• 61. • People tried to make money by digging for gold and silver in the mountains around Tucson. • There wasn’t much gold to find. • The silver was very hard to dig out. • Later, people came to Tucson to dig for another metal called copper. • There was a lot of copper to mine. • There is still copper found there today. Mining in the land near Tucson
  • 62. transportation
  • 63. transportation • A way to move people and supplies from place to place
  • 64. transportation • A way to move people and supplies from place to place
  • 65. transportation • A way to move people and supplies from place to place • Trains were a new form of transportation in the United States.
  • 66. transportation • A way to move people and supplies from place to place • Trains were a new form of transportation in the United States. • In 1880, the railroad came to Tucson.
  • 67. transportation • A way to move people and supplies from place to place • Trains were a new form of transportation in the United States. • In 1880, the railroad came to Tucson. • Tucson copper could now be transported by train to other cities.
  • 68. transportation • A way to move people and supplies from place to place • Trains were a new form of transportation in the United States. • In 1880, the railroad came to Tucson. • Tucson copper could now be transported by train to other cities.
  • 69. transportation • A way to move people and supplies from place to place • Trains were a new form of transportation in the United States. • In 1880, the railroad came to Tucson. • Tucson copper could now be transported by train to other cities. • Many workers who helped build the railroad came all the way from China. • Many Chinese workers stayed in Tucson after the railroad was done. They opened many small businesses in the city.
  • 70. Schools in Tucson
  • 71. Long Ago in Tucson Schools in Tucson
  • 72. Long Ago in Tucson • The first public school opened in 1868. Most students spoke Spanish. • In 1888, Native American children got their own school. • Many graduates of this school went on to become leaders in Native American communities around Tucson. Schools in Tucson
  • 73. Long Ago in Tucson Today in Tucson • The first public school opened in 1868. Most students spoke Spanish. • In 1888, Native American children got their own school. • Many graduates of this school went on to become leaders in Native American communities around Tucson. Schools in Tucson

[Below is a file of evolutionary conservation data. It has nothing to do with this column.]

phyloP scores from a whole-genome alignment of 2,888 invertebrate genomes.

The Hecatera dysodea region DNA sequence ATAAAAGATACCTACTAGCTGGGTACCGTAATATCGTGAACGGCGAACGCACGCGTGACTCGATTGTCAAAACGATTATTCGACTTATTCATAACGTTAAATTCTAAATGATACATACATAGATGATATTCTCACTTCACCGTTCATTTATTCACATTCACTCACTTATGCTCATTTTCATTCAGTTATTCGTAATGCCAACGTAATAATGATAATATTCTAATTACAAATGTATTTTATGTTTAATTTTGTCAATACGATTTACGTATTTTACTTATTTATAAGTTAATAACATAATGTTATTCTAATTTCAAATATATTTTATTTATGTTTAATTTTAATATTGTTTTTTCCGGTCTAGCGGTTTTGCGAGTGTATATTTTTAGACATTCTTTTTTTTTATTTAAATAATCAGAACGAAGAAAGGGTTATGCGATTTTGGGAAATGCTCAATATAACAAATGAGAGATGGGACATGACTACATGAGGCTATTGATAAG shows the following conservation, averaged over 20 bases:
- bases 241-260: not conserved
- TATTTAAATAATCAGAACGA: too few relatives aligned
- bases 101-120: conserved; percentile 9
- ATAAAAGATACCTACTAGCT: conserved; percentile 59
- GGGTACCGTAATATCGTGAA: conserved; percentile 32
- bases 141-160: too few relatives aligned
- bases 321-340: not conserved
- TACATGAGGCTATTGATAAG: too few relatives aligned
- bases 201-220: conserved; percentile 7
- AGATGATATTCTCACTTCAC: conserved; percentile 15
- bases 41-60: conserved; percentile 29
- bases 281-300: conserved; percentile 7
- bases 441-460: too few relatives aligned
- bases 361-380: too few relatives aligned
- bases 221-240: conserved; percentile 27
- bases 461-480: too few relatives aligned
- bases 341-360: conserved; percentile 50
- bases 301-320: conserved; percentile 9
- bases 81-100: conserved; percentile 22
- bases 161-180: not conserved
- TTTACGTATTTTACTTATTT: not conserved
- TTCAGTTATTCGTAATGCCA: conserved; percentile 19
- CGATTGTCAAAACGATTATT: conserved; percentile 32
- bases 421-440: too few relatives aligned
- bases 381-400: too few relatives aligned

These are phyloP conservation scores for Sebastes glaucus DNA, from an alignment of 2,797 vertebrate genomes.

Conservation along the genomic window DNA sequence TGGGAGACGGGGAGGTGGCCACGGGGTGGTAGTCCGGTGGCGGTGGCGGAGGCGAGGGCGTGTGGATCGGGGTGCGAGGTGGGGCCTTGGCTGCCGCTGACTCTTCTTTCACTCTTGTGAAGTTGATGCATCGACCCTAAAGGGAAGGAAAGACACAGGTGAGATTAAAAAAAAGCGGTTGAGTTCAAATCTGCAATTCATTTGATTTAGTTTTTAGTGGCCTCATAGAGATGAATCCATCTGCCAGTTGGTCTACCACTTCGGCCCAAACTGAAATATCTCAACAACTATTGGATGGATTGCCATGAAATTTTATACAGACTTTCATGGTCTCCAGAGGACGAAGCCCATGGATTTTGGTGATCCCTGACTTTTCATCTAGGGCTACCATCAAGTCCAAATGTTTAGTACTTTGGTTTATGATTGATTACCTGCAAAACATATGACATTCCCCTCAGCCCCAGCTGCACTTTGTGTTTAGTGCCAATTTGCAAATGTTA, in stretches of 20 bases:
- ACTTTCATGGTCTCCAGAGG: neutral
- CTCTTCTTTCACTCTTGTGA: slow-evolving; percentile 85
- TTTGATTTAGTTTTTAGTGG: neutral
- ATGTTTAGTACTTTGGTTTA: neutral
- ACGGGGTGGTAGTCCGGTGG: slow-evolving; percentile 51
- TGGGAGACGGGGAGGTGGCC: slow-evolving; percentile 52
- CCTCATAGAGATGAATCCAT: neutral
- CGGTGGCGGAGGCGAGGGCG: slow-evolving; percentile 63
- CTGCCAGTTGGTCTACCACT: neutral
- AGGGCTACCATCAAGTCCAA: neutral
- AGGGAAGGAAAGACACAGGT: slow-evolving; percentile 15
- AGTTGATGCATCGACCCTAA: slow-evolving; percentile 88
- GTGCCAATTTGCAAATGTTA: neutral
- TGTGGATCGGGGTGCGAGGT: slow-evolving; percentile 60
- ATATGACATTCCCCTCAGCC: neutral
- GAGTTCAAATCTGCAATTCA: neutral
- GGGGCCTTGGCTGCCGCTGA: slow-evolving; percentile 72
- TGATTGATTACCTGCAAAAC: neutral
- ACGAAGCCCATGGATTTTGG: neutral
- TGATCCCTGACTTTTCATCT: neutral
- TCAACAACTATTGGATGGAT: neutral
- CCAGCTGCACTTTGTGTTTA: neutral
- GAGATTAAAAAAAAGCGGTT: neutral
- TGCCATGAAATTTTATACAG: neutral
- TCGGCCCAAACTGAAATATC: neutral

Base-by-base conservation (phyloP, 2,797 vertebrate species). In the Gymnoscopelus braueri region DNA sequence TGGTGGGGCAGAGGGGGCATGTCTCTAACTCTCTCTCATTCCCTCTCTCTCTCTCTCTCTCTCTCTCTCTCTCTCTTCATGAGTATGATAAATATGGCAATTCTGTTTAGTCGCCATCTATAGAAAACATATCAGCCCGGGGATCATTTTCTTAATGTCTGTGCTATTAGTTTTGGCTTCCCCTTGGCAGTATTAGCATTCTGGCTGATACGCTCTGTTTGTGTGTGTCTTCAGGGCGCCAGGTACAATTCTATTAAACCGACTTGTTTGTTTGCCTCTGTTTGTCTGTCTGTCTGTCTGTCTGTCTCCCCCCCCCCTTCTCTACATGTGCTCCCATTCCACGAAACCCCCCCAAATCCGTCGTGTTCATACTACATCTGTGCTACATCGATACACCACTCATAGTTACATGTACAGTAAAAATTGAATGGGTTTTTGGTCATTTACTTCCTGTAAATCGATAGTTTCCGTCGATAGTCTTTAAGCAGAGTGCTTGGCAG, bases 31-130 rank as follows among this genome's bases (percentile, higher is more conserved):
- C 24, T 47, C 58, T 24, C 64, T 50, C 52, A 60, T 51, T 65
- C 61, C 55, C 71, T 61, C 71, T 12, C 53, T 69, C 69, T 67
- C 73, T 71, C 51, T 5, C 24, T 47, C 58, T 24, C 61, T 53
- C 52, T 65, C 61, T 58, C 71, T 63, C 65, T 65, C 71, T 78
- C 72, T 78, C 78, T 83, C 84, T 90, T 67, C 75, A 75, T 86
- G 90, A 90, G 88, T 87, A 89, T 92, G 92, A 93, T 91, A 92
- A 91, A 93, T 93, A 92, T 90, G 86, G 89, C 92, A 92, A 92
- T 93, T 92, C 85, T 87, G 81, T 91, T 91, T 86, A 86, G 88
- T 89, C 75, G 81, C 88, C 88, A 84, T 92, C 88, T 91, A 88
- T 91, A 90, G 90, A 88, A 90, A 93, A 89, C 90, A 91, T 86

• 74. Long Ago in Tucson Today in Tucson • The first public school opened in • Today, Tucson is still a center for learning. • The University of Arizona is located in 1868. Most students spoke Spanish. • In 1888, Native American children got their own school. • Many graduates of this school went on to become leaders in Native American communities around Tucson. Tucson. • The Native American population in Arizona is among the largest in the USA. • This area is also home to more speakers of Native American languages than any other state. Schools in Tucson
  • 75. Homes in Tucson
  • 76. Early Homes Homes in Tucson
  • 77. Early Homes • Tucson was known as a village at first. • Homes were made of mud bricks called adobe. The bricks formed a very thick wall. • Mud walls kept the home warm in winter and cool in summer. • Tucson summers can reach over 110°. Homes in Tucson
  • 78. Early Homes Homes of Today • Tucson was known as a village at first. • Homes were made of mud bricks called adobe. The bricks formed a very thick wall. • Mud walls kept the home warm in winter and cool in summer. • Tucson summers can reach over 110°. Homes in Tucson
  • 79. Early Homes Homes of Today • Tucson was known as a village at first. • Homes were made of mud bricks called adobe. The bricks formed a very thick wall. • Mud walls kept the home warm in winter and cool in summer. • Tucson summers can reach over 110°. • Buildings and homes are built from concrete, wood and steel. • Air conditioning is an invention that has made it easier for people to live and work in Tucson. • Now, skyscrapers stand against the sky. Tucson has become a large, urban community. Homes in Tucson